While pushing the grocery cart back to the cart-corral I noticed a crow hopping off but not flying away. As I turned to the car he launched an impressive spew of corvine invective, strutting ever closer to me. The spectacle of so small a creature haranguing one twenty times his size is always amusing. In his journal Thoreau consistently modifies caw with “angry.” Such self-indulgence we would never tolerate in humans. In a crow it’s charming. I realized my cart had blocked the crow’s access to a plump Kaiser roll getting sodden in the rain, so I moved the cart. In his “In a Bird Sanctuary” (The Beautiful Changes and Other Poems, 1947), Richard Wilbur almost gets it wrong:
“It's hard to tell the purpose of a bird:
for relevance it does not seem to try.
No line can trace no flute exemplify
its traveling: it darts without the word.
Who wills devoutly to absorb, contain,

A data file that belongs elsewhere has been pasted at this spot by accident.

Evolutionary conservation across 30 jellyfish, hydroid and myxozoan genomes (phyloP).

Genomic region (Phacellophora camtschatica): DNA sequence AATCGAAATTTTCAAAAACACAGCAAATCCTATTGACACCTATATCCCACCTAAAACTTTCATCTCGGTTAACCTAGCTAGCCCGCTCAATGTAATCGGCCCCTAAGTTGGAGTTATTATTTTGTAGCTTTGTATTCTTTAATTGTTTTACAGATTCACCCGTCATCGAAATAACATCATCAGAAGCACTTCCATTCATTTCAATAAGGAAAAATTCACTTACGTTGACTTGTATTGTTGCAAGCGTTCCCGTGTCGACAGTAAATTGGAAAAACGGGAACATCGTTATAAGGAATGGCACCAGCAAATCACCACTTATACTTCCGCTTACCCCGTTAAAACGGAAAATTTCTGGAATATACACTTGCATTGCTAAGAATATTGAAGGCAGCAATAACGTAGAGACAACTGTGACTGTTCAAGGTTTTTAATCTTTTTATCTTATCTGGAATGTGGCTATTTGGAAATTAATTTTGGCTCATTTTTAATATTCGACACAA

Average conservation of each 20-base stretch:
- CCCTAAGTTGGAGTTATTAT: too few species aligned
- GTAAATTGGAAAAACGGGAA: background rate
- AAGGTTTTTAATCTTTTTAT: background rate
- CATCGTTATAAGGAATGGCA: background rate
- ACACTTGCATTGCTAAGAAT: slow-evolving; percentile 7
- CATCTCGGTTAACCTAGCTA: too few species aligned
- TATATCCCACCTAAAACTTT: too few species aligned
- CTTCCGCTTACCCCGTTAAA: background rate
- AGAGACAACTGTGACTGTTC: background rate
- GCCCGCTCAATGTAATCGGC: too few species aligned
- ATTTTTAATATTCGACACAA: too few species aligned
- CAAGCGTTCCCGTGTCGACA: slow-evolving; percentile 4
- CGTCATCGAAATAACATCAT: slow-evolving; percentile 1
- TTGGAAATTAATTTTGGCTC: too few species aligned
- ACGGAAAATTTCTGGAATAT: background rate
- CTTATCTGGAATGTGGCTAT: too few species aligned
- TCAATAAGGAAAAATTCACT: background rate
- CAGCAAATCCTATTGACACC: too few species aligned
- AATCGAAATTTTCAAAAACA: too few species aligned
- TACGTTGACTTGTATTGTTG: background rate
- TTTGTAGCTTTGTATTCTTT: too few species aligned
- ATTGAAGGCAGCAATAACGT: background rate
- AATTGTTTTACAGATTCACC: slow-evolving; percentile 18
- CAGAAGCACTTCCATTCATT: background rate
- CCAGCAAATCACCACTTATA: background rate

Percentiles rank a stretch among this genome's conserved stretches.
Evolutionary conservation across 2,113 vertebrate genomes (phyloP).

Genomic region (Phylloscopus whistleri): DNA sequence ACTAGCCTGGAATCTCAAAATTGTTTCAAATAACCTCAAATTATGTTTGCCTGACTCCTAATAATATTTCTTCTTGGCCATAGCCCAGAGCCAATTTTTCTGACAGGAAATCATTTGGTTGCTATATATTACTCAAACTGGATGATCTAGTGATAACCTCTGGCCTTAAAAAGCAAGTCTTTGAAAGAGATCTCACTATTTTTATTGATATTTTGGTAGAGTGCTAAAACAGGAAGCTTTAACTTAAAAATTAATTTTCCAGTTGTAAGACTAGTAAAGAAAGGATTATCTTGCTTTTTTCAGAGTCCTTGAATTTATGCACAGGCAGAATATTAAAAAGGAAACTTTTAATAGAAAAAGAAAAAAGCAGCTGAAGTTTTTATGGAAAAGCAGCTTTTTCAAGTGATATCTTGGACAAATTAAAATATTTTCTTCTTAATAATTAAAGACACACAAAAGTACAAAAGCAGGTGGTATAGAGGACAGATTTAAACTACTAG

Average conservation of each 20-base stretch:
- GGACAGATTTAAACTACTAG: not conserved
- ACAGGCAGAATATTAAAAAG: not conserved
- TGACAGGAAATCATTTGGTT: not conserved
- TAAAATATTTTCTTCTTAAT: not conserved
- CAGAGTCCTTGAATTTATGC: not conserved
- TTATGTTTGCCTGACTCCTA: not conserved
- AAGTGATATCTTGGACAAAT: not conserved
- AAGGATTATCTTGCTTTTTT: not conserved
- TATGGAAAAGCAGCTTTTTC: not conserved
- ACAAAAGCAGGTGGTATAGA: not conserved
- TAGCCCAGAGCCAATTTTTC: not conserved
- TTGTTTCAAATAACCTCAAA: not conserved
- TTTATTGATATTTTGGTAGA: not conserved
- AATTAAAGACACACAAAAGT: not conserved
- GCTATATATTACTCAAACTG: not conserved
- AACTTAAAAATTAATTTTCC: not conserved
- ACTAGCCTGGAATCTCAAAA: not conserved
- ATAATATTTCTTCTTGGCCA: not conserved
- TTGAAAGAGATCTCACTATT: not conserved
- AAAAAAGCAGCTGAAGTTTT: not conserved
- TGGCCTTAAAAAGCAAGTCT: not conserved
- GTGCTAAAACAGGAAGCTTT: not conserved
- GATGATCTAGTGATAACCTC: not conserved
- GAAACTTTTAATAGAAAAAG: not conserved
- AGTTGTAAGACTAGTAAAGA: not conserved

Birds give him pain.”
They are not us but sometimes resemble us. I entirely understood the “purpose” of the parking lot crow. He wasn’t dumb and I wasn’t deaf. His caws caused me to act, so he was not entirely “without the word.” I drove the next day to our storage unit to fetch the Christmas lights and decorations. On the roof of the building across from ours, two crows observed as I loaded boxes in the trunk. They muttered and nodded, interested in my doings, Mr. Bones and Mr. Tambo to my Mr. Interlocutor. They seemed to want nothing but got all the best lines. Wilbur says in his final stanza:
“The liberty of any things becomes
the liberty of all. It also brings
their abolition into anythings.
In order’s name let’s not turn down our thumbs
on routine visions; we must figure out
what all’s about.”